COALGATE — Jeremy Reed used a grass roots approach to solve a potential numbers crunch heading into his first spring practice and his first fall campaign as Coalgate’s head football coach.

Faced with a shortage of serviceable bodies (one that could have been critical with the Wildcats moving up from Class A to 2A this fall), Reed called his own version of a town meeting.

“When I got here, there were only 16 kids in the weight room and three (potential football players) on the baseball field,” Reed recalled. “I was wondering where everybody was.

“So we got all the boys from grades seven through 12 in the auditorium, and I told them what my plans were (for the football program),” he added. “Almost every day since then, we’ve had kids wanting to come out and play.”

When Reed’s team put on the pads for the first time last week, he had 47 players on the field, and he said virtually all of them will be joining him for a three-day team camp at his old school (Sand Springs) Thursday through Saturday, June 1-3.

“These are pretty good numbers for this size school,” Reed said. “I just hope they’ll all stay out. We want them all here.”

Reed inherited a team coming off a third-place finish in one tough district (A-8) and moving up to another (2A-4) minus one of the state’s top quarterbacks (Daniel Stingley, who signed with ECU after ranking in the top five in all classes in Oklahoma in passing yardage the past three seasons) and hit hard by graduation in other areas. But the Wildcats’ young coach said he was encouraged by the first five days of spring drills (Coalgate will wrap up camp with five more days in pads Monday through Friday) and said outgoing coach Joe McCulley didn’t leave the cupboard bare.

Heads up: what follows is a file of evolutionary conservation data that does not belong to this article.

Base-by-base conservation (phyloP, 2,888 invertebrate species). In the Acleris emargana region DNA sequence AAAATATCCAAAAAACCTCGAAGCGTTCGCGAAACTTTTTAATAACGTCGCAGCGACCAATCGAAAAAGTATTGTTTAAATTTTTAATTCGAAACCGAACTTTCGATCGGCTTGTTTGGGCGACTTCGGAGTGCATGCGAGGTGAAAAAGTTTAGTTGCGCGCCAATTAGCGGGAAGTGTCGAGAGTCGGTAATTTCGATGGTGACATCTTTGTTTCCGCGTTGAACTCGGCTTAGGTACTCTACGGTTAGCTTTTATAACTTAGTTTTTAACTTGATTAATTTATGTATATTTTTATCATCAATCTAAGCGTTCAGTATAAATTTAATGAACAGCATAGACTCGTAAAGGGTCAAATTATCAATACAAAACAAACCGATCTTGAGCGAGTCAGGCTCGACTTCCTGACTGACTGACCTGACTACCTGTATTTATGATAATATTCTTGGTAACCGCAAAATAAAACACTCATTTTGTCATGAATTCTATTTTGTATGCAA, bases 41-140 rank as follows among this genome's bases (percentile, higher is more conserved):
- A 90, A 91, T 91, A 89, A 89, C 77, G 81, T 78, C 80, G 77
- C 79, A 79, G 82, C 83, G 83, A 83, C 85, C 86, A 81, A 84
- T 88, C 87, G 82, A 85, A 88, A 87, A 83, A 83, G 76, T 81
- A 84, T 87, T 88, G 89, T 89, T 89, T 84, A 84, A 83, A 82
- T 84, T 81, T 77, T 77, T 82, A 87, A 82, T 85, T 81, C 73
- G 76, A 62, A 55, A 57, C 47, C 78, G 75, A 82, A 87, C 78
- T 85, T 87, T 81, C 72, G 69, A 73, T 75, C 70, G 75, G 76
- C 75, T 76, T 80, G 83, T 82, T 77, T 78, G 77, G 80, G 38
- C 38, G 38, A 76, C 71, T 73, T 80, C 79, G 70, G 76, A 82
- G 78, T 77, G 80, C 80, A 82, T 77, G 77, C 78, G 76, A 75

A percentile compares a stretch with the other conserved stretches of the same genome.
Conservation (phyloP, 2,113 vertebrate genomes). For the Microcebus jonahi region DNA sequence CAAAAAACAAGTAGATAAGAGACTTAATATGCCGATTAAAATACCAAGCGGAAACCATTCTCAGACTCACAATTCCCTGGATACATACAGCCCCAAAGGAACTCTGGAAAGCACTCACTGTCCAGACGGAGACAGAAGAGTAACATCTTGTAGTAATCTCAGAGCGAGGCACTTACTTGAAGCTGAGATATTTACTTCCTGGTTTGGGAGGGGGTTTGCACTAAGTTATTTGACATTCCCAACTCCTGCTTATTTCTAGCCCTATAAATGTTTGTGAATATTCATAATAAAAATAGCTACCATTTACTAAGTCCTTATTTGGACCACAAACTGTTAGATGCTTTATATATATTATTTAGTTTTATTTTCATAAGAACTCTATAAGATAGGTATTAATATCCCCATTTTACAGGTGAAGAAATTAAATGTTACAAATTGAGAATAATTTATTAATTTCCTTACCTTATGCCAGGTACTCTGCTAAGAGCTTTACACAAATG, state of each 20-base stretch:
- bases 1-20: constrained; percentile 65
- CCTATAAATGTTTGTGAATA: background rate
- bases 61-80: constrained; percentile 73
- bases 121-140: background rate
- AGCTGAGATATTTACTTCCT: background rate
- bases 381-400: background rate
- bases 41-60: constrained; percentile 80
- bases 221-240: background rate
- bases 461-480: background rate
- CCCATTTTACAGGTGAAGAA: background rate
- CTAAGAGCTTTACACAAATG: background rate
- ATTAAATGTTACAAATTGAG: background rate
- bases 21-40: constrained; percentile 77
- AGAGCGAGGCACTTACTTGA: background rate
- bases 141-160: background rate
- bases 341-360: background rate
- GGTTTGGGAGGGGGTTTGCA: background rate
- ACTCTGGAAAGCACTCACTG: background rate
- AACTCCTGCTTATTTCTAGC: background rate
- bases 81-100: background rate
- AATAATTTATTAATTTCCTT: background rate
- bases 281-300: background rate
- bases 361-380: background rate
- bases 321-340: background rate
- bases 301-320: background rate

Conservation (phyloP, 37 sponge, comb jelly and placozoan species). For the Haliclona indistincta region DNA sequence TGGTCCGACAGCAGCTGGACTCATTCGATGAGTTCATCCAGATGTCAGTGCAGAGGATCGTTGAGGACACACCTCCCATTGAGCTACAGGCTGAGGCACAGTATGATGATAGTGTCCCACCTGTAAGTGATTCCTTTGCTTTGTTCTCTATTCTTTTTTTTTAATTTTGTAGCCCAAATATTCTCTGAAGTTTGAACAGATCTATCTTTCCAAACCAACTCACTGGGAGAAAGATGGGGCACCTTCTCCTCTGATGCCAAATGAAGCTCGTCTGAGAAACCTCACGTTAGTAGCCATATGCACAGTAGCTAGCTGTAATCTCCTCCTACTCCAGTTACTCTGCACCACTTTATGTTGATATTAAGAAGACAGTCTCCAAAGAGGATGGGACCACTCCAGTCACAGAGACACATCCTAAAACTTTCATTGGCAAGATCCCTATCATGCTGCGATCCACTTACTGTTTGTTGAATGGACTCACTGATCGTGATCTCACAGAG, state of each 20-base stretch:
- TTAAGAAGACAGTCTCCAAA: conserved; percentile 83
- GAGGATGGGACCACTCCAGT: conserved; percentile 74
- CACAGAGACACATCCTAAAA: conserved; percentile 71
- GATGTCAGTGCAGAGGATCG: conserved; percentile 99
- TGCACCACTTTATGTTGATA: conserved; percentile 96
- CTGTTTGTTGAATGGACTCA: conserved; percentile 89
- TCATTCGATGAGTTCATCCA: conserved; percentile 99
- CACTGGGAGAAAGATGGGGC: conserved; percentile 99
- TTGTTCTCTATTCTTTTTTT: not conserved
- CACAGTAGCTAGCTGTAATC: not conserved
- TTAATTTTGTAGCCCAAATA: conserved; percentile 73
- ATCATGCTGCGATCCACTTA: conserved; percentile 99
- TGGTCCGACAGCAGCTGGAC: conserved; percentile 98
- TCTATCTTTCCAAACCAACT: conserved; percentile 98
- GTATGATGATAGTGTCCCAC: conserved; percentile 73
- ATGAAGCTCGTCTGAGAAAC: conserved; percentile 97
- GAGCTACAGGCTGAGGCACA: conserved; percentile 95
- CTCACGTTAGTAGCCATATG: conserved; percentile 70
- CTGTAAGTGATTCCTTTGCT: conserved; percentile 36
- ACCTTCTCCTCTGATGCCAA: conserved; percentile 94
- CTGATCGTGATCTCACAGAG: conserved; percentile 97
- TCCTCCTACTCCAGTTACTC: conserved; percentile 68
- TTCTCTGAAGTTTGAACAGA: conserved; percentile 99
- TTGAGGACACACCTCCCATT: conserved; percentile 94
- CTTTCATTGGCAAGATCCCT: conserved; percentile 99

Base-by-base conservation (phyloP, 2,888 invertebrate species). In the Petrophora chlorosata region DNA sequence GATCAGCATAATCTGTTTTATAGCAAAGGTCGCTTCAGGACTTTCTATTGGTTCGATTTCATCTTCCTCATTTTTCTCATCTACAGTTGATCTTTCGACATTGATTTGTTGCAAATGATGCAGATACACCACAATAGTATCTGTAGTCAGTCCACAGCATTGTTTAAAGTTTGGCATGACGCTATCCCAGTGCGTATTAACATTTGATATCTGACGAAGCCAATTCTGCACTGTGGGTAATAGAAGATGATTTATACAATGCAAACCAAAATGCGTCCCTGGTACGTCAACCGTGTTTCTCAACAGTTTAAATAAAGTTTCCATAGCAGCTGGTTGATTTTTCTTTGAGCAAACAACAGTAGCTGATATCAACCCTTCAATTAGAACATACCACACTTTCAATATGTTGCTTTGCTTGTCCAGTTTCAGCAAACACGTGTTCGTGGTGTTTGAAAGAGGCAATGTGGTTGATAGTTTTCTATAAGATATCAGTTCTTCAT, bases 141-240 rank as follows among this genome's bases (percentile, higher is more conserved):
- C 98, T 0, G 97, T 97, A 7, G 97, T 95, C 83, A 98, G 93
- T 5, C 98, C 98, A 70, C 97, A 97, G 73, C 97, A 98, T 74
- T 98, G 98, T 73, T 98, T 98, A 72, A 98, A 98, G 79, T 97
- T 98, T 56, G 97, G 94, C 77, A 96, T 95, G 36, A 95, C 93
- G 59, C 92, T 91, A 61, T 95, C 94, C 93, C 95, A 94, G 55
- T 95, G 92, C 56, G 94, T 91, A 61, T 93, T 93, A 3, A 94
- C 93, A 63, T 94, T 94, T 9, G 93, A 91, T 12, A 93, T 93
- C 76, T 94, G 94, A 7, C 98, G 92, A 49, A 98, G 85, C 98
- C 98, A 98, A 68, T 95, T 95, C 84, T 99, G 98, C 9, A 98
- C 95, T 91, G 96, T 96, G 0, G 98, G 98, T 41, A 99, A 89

“Just looking at our defense (which returns its two leading tacklers, Matt Mowdy and Kyle Stowe, from a year ago), I think we have a chance to be pretty good, because we have some speed,” Reed said. “The defense we run is built for speed, and looking at our first 11, I’m happy with the athletes we have on the field.

“Offensively, our No. 1 concern is establishing a quarterback,” he added. “Right now, it’s a two-man race between (sophomore) Heath Holliday (last year’s back-up) and Jordan Black (who was a tailback late in the 2005 season after being ineligible for the first six games). I think we’ll be okay. We just have to get one of them established as the No. 1 guy.”

Despite a passing game in flux due to the loss of Stingley, Reed plans to feature a wide open spread offense in 2006. The Wildcats are inexperienced everywhere in the backfield but 7return a pair of outstanding receivers in seniors James Coulter and Shawn Linton, and Reed said he has the talent on hand to man his new attack if Holliday or Black can develop under center the way he hopes.

“We’ll have the personnel to run the offense,” Reed predicted. “(Junior) Curtis John and (sophomore) Dakota Spears are both guys who can get the job done at running back. Dakota picked up the offense from Day One, and Jordan (Black) is like having an extra running back when he’s in there. We don’t have a lot of experience, but we’ll be okay.